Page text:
Most of the United States as we know it now began either as colonies or as territories by various European countries, the bulk being Britain, France, Spain, and the Netherlands. Each of these colonies were founded for independent reasons, but most had the fact in common that being far away from the mother country, they could live as they pleased. However, as the territories and colonies acquired fell under the umbrella of the United States, there came the reality of how to keep everything under unified control and yet still maintain the identity of free choice. With fissures such as the Civil War, and modern calamities such as the protests of the sixties, the question became, should federal unity be pursued? Or should individual states' rights be the priority? So polarized was this issue of states' rights versus federalism that it became partisan definition: Republicans upholding states' rights, Democrats encourage nationalism. It became traditional for libertarians to more likely support Republicans than Democrats for this reason, libertarians wishing to determine their own destiny within their own state borders.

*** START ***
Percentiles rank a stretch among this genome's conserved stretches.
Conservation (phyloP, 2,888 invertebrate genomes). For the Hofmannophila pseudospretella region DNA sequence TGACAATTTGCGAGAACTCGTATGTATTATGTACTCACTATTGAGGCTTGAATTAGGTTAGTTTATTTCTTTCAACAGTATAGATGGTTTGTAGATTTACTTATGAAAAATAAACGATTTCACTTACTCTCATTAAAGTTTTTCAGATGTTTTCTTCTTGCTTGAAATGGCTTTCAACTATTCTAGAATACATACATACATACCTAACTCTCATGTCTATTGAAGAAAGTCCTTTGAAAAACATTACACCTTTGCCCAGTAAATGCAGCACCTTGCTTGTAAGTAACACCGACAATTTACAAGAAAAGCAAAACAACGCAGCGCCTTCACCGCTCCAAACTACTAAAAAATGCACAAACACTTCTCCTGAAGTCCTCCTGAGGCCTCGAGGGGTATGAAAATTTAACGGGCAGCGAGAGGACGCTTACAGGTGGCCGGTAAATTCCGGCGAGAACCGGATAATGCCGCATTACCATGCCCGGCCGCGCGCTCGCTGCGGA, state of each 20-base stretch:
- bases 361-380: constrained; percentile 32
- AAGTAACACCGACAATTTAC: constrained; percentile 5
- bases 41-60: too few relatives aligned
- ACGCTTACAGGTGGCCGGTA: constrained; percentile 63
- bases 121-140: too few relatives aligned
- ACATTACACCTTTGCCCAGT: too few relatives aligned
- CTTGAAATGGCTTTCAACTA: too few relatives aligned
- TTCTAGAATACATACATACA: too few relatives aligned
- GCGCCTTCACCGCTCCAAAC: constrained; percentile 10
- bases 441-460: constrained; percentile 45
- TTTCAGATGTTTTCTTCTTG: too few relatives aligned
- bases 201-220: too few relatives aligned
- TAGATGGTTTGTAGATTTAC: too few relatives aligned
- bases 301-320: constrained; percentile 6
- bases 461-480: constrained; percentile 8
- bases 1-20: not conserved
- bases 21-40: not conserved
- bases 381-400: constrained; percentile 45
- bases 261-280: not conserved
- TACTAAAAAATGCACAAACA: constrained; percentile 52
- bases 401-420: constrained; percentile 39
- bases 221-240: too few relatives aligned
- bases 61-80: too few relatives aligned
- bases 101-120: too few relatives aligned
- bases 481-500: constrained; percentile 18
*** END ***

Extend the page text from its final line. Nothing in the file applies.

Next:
However, with the advent of the so-called "religious right", the Republican party has also subjected itself to the demand of regulations, usually in the arena of morality. Certainly there have always been people who have looked to the government to uphold what they believe to be morality. Restrictions against "victimless" crimes such as prostitution, gambling, and drugs are examples of how the government is used to check the behavior of citizenry. Homosexuality is a crime, at least on paper, in several states. But several things have happened to suddenly escalate laws that were fairly localized into national bones of contention: the sixties movement against sexual repression unlocked many doors that held these issues closed. Divorce laws, abortion laws, laws that put the nuclear family above all other families were taken out of the vault, examined and found wanting, and smashed to the ground. As far as the religious right are concerned, this open free-for-all door has turned America into a nightmare of violence, nihilism, and amorality. They seek to return order via legislation: through constitutional amendments which would bar what they believe to be erroneous behavior. Two such examples were the proposed amendment that would outlaw the burning of the flag, and the recent call for an amendment which would overturn state sanctioned homosexual marriages. These religious activists, who have been traditionally Republican, have made such inroads into their party's hands-off mainstream that the libertarian who found refuge in the Grand Old Party suddenly find that his or her home has been uprooted.